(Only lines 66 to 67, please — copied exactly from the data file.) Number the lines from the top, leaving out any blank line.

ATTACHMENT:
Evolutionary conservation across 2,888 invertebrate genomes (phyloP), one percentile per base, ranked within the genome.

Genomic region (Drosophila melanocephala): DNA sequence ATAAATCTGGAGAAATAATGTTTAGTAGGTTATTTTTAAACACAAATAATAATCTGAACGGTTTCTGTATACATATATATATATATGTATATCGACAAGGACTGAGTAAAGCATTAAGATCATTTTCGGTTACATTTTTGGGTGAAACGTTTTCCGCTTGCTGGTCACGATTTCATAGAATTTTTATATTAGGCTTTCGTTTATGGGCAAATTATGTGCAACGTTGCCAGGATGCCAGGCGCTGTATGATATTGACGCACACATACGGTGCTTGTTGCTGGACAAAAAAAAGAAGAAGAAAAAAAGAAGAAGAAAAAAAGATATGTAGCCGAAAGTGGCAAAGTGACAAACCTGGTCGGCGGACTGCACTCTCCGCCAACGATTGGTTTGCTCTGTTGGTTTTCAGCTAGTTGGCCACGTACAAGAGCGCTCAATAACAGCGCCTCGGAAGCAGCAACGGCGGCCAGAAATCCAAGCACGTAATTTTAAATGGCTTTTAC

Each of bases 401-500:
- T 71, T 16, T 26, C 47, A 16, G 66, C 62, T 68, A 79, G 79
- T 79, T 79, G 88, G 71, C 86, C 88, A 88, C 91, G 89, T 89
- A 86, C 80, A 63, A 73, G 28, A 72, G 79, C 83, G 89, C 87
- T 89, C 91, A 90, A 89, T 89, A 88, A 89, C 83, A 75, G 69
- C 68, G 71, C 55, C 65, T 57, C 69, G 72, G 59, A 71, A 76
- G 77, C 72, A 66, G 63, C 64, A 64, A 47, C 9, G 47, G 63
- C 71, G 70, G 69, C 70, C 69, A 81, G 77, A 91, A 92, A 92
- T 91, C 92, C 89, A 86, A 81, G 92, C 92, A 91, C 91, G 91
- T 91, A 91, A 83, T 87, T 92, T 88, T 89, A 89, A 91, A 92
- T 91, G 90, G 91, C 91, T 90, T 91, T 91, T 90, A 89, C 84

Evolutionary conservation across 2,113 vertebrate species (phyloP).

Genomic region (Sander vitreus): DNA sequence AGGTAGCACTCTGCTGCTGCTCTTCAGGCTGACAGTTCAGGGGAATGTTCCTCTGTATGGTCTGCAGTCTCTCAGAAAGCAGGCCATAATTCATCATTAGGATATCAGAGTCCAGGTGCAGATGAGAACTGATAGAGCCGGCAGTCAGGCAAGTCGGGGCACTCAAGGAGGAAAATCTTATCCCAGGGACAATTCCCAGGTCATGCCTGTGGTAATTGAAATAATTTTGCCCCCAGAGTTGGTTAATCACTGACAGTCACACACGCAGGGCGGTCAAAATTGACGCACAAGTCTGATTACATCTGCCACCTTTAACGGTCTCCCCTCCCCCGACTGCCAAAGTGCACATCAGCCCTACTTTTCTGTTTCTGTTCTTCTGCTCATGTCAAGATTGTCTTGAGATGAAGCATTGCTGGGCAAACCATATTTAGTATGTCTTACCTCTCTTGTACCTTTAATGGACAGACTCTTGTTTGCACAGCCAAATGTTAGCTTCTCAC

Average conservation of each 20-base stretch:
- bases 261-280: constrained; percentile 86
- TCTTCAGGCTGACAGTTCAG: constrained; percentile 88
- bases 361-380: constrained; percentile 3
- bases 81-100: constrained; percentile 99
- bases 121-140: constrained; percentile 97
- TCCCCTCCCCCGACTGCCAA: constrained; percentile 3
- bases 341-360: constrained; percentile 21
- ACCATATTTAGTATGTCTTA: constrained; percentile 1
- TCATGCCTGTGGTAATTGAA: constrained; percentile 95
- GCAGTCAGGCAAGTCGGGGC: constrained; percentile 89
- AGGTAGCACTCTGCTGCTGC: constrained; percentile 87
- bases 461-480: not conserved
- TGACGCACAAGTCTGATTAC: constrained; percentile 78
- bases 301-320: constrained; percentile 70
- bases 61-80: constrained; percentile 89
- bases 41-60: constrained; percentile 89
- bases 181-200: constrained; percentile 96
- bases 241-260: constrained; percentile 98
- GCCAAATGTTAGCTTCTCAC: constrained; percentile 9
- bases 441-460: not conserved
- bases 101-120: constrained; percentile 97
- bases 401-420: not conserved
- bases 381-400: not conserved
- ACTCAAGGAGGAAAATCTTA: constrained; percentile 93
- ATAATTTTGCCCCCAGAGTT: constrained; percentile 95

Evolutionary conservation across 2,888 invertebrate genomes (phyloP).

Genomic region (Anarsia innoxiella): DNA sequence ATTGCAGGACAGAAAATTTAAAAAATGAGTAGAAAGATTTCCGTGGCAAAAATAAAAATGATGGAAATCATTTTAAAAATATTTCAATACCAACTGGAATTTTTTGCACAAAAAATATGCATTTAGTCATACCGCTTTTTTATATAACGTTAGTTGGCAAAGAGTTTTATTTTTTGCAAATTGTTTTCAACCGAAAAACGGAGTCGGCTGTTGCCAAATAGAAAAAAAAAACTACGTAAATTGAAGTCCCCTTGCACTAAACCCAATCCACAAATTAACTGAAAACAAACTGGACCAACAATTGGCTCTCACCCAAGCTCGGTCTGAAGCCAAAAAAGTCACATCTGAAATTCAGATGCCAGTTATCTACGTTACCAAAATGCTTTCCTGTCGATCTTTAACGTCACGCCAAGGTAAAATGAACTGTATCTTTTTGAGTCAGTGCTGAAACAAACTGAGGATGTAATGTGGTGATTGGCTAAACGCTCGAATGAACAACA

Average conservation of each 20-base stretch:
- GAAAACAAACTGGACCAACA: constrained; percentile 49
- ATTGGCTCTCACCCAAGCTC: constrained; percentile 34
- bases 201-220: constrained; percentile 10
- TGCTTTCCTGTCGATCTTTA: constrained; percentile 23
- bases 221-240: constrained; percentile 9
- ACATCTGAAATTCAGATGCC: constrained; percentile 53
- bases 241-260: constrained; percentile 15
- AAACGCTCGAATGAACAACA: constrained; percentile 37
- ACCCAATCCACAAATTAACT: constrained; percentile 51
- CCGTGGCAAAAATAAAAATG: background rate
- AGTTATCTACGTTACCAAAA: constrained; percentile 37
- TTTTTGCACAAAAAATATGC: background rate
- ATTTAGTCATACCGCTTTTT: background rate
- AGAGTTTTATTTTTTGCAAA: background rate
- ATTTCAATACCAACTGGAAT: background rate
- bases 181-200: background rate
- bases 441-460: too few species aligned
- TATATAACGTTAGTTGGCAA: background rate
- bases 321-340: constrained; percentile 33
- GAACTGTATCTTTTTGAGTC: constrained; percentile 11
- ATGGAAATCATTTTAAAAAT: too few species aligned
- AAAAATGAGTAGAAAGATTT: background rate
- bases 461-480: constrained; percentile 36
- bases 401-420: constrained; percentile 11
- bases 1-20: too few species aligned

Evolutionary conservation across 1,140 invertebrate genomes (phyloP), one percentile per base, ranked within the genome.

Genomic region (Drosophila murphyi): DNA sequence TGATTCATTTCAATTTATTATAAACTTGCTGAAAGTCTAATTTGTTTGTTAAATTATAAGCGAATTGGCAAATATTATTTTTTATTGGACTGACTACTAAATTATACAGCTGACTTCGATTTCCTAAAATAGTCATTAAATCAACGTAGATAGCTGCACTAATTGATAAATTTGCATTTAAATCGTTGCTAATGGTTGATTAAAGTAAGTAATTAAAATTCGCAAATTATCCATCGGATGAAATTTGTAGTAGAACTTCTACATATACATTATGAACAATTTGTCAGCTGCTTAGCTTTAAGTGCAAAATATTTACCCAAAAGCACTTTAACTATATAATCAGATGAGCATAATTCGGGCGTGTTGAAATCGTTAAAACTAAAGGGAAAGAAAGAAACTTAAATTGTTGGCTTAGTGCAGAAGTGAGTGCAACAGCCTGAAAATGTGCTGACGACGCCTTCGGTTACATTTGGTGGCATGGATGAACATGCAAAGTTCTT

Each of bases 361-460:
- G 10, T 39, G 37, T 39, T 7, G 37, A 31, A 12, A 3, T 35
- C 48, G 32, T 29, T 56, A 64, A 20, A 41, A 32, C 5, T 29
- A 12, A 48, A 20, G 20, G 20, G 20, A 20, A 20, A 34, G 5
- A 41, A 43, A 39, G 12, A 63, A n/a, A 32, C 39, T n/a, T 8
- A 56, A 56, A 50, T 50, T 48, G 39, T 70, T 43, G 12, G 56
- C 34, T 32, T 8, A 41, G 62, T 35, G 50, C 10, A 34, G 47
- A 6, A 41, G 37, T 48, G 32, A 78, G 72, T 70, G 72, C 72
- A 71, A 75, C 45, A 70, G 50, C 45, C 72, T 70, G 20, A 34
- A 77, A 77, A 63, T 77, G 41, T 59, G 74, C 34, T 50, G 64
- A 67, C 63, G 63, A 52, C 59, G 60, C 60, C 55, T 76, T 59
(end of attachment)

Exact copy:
- AAAAATGAGTAGAAAGATTT: background rate
- bases 461-480: constrained; percentile 36